Obstetrics & gynaecology

Does pregnancy history affect cognitive function?

Healthy cognitive aging is a public health priority, especially as the US population grows older. Until now, not much has been known about the link between pregnancy history and cognitive function in older women. A new study ...

Alzheimer's disease & dementia

Eating mushrooms may reduce the risk of cognitive decline

A team from the Department of Psychological Medicine and Department of Biochemistry at the Yong Loo Lin School of Medicine at the National University of Singapore (NUS) has found that seniors who consume more than two standard ...

Neuroscience

Study finds the circuits that may help you keep your cool

The big day has come: You are taking your road test to get your driver's license. As you start your mom's car with a stern-faced evaluator in the passenger seat, you know you'll need to be alert but not so excited that you ...

Psychology & Psychiatry

New research looks at the promise of 'digital neuropsychology'

In a new paper published in The Clinical Neuropsychologist, McLean Hospital's Laura Germine, Ph.D., and her colleagues describe the many ways in which cognitive tests conducted with computers and smartphones might improve ...

Neuroscience

Memory tests predict brain atrophy and Alzheimer's disease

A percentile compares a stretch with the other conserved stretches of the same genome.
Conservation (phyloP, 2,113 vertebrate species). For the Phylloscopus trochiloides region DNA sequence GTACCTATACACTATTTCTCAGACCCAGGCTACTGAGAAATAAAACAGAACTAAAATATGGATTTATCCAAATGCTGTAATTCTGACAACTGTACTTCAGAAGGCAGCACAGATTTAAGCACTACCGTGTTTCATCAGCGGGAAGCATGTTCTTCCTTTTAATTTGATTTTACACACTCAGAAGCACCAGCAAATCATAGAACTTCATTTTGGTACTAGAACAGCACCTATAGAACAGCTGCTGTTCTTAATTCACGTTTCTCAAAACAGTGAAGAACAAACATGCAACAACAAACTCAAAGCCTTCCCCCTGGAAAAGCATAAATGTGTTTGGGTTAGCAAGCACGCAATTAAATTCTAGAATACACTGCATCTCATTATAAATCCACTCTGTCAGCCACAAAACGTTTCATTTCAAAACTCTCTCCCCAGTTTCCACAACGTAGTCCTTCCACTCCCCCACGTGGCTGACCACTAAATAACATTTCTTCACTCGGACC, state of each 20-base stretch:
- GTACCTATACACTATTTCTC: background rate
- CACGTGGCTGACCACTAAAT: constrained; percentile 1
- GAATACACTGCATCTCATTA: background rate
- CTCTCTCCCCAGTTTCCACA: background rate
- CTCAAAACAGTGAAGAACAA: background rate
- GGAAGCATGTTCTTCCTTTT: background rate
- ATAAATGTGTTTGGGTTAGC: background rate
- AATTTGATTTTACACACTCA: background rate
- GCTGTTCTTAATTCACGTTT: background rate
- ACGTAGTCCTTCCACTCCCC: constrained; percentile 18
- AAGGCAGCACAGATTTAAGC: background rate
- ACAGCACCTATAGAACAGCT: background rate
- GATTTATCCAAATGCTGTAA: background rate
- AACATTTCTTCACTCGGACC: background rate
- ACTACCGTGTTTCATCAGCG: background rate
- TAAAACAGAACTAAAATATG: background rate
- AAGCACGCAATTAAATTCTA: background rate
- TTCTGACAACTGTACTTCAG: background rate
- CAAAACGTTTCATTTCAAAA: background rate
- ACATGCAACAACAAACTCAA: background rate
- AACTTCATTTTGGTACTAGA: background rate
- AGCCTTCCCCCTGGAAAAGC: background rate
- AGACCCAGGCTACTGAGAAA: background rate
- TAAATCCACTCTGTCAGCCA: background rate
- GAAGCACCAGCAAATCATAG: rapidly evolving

Mild cognitive impairment is a heterogeneous condition; it may may be reversible or permanent. but it is also associated with a higher risk of dementia, Alzheimer's disease in particular. Mild cognitive impairment refers ...

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Cognitive test

Cognitive tests are assessments of the cognitive capabilities of humans and animals. Tests administered to humans include various forms of IQ tests; those administered to animals include the mirror test (a test of visual self-awareness) and the T maze test (which tests learning ability). Such study is important to research concerning the philosophy of mind and psychology, as well as determination of human and animal intelligence.

Modern cognitive tests originated through the work of Sir Francis Galton who coined the term "mental tests". Consistent with views of the late nineteenth century, most of his measurements were physical and physiological, rather than "mental". For instance he measured strength of grip and height and weight. He established an "Anthropometric Laboratory" in the 1880's where patrons paid to have physical and physiological attributes measured to estimate their intelligence. So, his measures of mental or cognitive components were not successful in modern terms, although his indirect effects were arguably enormous. His work influenced later researchers who developed better measures of intelligence using cognitive tests (see Alfred Binet , Raymond Cattell and Lewis Terman).

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